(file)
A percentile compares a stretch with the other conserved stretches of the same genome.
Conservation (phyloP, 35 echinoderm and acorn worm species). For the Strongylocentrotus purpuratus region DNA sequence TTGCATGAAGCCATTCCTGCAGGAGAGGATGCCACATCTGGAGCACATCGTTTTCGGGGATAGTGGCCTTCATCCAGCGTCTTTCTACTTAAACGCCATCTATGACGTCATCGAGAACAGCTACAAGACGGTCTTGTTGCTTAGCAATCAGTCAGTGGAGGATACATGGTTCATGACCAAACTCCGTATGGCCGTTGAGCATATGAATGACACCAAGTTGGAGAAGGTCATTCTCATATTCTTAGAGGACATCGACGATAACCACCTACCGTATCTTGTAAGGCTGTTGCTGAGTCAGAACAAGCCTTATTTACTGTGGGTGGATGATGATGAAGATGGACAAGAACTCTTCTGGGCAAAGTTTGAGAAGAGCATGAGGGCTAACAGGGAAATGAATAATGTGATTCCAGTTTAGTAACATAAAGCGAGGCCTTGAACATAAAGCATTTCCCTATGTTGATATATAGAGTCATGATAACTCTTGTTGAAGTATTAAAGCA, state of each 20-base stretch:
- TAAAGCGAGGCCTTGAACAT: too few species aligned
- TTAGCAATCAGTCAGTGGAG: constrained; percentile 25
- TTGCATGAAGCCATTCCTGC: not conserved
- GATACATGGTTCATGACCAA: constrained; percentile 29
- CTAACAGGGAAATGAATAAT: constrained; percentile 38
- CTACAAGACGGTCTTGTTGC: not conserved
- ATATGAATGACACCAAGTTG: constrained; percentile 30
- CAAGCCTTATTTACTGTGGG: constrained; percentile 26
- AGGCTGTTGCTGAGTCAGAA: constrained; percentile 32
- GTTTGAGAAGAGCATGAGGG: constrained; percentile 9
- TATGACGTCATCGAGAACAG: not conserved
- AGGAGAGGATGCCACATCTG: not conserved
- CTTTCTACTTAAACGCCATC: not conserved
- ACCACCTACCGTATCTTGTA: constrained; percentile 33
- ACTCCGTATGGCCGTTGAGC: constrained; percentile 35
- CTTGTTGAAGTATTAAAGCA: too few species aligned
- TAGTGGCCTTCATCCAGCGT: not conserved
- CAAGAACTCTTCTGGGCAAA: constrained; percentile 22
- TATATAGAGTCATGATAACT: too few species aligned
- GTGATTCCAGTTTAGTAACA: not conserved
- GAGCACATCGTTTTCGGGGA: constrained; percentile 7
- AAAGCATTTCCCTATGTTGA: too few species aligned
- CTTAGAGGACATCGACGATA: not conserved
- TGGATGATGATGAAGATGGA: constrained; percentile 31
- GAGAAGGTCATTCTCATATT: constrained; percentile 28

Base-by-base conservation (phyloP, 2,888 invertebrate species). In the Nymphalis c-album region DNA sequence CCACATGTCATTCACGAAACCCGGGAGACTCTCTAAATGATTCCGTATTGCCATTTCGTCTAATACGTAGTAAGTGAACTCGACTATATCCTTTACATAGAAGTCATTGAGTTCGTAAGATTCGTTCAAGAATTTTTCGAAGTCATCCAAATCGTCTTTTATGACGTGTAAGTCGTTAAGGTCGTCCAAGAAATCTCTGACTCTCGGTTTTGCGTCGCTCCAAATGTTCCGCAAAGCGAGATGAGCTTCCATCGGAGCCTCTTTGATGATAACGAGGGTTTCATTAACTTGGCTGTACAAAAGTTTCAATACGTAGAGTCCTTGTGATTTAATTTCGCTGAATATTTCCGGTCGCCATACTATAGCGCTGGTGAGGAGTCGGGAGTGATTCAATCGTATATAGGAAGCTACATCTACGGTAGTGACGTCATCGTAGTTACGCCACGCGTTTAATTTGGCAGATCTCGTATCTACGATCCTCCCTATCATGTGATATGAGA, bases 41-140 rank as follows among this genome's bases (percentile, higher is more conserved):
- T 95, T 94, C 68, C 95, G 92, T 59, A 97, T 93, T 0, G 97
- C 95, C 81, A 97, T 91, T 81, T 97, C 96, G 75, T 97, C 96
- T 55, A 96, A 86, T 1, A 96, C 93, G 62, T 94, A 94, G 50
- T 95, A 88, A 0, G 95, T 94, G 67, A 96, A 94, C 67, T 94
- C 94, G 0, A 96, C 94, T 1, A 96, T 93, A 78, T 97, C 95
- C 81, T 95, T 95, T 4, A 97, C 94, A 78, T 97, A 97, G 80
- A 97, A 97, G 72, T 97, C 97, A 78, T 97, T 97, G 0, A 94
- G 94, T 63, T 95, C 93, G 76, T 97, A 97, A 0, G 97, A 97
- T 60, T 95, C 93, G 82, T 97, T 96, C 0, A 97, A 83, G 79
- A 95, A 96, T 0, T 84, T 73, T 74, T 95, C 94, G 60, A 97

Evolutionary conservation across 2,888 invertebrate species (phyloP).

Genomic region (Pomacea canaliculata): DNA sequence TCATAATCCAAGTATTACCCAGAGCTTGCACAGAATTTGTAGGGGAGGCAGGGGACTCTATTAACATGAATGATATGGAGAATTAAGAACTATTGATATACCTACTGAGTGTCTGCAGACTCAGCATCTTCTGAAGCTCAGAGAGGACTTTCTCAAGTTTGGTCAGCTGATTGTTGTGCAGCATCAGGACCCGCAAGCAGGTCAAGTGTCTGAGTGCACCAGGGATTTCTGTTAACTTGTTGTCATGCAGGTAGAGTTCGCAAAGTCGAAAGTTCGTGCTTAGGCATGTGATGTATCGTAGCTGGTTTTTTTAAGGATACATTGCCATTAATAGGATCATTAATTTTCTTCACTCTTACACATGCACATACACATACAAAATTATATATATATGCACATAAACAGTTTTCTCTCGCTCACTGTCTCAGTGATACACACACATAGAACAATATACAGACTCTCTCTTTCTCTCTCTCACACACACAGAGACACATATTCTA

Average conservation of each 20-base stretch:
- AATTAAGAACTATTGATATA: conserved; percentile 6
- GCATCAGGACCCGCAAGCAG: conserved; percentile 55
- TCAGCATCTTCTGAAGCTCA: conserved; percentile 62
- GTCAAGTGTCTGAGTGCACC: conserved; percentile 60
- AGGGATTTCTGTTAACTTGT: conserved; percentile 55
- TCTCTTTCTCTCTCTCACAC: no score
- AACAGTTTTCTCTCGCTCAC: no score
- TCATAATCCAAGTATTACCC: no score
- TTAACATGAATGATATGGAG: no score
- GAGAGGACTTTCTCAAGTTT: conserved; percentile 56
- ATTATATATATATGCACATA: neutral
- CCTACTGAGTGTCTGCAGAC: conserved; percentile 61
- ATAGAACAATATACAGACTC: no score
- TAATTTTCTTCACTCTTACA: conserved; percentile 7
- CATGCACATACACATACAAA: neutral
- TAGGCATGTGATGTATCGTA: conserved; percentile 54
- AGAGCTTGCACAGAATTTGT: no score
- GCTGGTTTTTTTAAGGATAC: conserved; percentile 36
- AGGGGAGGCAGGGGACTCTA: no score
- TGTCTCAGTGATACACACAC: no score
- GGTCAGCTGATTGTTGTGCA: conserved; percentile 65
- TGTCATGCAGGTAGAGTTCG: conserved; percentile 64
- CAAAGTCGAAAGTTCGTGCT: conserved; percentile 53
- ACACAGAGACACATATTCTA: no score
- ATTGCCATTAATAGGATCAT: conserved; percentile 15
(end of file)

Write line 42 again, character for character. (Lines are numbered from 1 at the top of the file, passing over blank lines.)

- AATTAAGAACTATTGATATA: conserved; percentile 6